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Email signature best practices

A great-looking email signature is essential when presenting yourself professionally to the world. Read our ultimate guide to email signature best practices

Personal email signature Company-wide signature
Email signature best practices guide

As veterans of the email signatures industry, the WiseStamp team knows a thing or two about email signature best practices.

We’ve compiled this guide that takes you step-by-step through creating a professional and business-oriented email signature for yourself and your company.

Short answer

What is an Email signature?

An email signature is a block of text placed at the end of an email, containing essential professional contact details and company branding elements. This often includes your name, job title, company logo, and other relevant information, such as phone numbers and social media links.

Many email signatures also feature images, hyperlinks, and clickable call-to-actions (CTAs) to promote offers, products, or services to the email recipient.

Also referred to as an email footer, an email signature is distinct from the main body of the email. It complements, rather than overwhelms, the email content, and provides a polished conclusion.

An effective email signature identifies who you are, represents your company, and offers convenient ways for recipients to contact you.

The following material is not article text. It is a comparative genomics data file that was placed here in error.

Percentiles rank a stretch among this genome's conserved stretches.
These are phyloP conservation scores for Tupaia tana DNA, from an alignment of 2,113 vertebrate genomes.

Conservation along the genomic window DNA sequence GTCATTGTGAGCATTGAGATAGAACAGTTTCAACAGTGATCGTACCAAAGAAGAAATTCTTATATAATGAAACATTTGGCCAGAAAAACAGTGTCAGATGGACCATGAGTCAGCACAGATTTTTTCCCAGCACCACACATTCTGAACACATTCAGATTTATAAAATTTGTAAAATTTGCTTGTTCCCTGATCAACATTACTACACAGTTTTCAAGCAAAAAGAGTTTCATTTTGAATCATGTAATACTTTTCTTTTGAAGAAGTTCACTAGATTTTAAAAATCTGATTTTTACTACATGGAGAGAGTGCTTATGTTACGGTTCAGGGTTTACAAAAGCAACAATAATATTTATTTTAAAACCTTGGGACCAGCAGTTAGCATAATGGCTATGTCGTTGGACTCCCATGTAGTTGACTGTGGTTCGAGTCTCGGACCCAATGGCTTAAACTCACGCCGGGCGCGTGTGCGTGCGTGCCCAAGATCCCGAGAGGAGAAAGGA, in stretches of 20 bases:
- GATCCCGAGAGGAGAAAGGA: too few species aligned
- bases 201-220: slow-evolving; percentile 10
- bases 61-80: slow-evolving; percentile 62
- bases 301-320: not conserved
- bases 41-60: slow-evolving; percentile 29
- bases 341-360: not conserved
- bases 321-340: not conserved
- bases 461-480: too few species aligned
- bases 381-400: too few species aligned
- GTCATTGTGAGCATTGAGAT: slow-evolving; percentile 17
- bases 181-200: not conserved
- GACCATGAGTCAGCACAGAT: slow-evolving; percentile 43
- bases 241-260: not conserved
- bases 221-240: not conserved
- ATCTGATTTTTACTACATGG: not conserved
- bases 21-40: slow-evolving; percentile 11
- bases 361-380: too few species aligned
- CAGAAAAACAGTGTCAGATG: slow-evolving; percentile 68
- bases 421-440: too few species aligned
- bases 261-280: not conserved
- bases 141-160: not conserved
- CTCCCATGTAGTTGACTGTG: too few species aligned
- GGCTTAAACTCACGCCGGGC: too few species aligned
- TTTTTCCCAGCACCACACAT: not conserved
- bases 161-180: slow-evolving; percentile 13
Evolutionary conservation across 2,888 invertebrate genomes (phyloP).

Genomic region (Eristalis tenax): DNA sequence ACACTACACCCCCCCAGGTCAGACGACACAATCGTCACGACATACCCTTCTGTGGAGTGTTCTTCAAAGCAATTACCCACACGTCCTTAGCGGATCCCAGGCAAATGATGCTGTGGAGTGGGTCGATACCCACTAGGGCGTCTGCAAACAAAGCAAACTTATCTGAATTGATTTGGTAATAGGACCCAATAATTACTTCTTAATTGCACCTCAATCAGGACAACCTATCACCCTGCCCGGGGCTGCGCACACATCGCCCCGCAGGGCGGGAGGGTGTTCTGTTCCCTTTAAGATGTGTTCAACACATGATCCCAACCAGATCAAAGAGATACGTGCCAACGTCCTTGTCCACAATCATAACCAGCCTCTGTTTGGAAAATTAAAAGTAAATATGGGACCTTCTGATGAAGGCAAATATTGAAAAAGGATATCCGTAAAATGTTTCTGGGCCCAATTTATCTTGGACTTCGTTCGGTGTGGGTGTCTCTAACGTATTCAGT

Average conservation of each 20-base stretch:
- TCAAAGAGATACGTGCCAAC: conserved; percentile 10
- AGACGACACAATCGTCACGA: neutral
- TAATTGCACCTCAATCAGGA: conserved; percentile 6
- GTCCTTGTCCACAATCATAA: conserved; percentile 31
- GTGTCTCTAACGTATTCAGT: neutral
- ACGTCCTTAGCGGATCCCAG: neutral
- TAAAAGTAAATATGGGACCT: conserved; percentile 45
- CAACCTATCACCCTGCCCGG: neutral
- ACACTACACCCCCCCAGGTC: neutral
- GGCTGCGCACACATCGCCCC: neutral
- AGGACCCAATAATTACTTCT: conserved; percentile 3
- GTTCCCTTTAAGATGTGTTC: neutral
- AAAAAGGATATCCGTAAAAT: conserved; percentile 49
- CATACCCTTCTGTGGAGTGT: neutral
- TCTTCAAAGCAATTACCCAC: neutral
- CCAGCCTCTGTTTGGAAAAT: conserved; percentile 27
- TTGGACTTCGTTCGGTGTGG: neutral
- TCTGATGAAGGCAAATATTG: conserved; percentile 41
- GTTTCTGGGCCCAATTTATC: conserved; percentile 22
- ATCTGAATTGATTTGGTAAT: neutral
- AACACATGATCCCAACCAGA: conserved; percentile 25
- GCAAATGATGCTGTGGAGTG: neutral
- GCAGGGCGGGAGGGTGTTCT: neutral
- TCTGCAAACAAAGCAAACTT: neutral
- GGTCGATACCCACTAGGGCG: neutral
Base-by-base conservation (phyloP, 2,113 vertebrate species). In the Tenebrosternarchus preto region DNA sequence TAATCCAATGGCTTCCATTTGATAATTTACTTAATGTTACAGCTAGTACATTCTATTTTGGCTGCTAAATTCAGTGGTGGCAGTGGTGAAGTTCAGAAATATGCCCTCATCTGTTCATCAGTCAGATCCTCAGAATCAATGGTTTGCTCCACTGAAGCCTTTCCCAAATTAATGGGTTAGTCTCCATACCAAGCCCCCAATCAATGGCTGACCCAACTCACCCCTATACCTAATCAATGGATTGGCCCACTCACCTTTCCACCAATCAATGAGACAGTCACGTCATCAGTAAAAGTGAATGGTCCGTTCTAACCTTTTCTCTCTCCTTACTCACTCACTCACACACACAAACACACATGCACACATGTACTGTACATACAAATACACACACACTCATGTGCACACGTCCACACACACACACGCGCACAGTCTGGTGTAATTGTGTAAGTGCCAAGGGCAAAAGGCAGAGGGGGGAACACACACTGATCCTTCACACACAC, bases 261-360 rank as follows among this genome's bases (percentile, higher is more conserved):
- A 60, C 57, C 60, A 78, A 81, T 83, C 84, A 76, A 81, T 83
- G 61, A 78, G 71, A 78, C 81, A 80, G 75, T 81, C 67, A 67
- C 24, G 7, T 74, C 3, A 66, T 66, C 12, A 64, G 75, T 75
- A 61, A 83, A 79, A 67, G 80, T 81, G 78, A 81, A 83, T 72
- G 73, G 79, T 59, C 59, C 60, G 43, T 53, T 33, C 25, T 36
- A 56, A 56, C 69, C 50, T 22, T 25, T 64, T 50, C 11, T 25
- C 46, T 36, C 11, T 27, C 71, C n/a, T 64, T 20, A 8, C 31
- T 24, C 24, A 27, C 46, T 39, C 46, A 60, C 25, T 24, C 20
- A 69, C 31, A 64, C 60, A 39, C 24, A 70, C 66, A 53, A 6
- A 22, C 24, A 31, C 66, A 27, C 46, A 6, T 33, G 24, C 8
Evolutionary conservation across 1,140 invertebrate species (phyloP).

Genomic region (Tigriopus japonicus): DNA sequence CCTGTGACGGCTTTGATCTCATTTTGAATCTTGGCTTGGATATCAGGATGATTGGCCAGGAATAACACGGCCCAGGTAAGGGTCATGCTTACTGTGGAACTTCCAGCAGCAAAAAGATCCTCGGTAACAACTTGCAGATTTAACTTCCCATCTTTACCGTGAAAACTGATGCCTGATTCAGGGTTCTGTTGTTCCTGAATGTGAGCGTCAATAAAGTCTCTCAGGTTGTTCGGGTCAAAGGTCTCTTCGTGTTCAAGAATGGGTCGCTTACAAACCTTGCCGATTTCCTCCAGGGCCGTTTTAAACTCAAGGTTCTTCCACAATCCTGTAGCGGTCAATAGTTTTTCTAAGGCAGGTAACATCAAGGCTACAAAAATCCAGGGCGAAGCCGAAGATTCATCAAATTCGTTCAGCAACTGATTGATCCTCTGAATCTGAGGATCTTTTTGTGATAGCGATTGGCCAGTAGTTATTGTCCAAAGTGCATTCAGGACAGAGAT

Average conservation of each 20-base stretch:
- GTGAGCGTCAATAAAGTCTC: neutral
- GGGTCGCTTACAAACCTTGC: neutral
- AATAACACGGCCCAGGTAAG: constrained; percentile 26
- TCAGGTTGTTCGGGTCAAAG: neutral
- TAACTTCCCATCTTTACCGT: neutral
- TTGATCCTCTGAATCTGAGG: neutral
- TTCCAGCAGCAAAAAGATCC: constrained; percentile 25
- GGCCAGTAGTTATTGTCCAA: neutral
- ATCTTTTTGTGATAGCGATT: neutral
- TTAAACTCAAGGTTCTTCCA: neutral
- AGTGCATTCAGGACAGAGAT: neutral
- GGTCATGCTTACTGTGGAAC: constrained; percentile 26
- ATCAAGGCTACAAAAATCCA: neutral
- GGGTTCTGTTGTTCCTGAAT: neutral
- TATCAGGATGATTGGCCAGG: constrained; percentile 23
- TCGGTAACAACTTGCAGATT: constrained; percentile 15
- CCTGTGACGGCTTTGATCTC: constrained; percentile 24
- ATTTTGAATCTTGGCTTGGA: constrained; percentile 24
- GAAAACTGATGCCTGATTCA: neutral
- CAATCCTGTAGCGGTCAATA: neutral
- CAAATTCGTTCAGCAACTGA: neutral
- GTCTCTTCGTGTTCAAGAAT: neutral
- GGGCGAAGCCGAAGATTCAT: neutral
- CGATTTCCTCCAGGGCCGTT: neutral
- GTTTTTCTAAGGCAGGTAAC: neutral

Email signature best practices: Step By Step

An effective and professional email signature includes these basic elements:

1. Full name and job title

Clearly state who you are and your position within the company. Your name and job title should be the most prominent parts of your email signature. This ensures that recipients can quickly identify who the email is from and your role in the organization.

Including your job title provides context about your role and responsibilities, which is especially important in business communications. This clarity helps establish your identity and credibility right from the start.

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Creative email signature with GIF hand sign off and custom button

Best practices for email signature with Full name and job title example

2. Contact information

Provide your phone number and email address for easy communication. Including multiple contact methods can be beneficial, but make sure they are all up-to-date and relevant to the context of your communication. A direct phone line, for example, can be more useful than a general office number, but this widely varies based on the nature of your work. Additionally, if you are comfortable, include your office address.

Providing clear and accessible contact information ensures that recipients can reach you through their preferred communication channel.

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Job searcher email signature template with contact me CTA

Best practices for email signature with contact info example

3. A clear company name, logo & website URL

Include the name of your company and a link to your website. This not only reinforces your professional identity but also directs recipients to your online presence, where they can learn more about your business. A clickable website URL can drive traffic to your website, which can be beneficial for your business’s SEO and overall online visibility.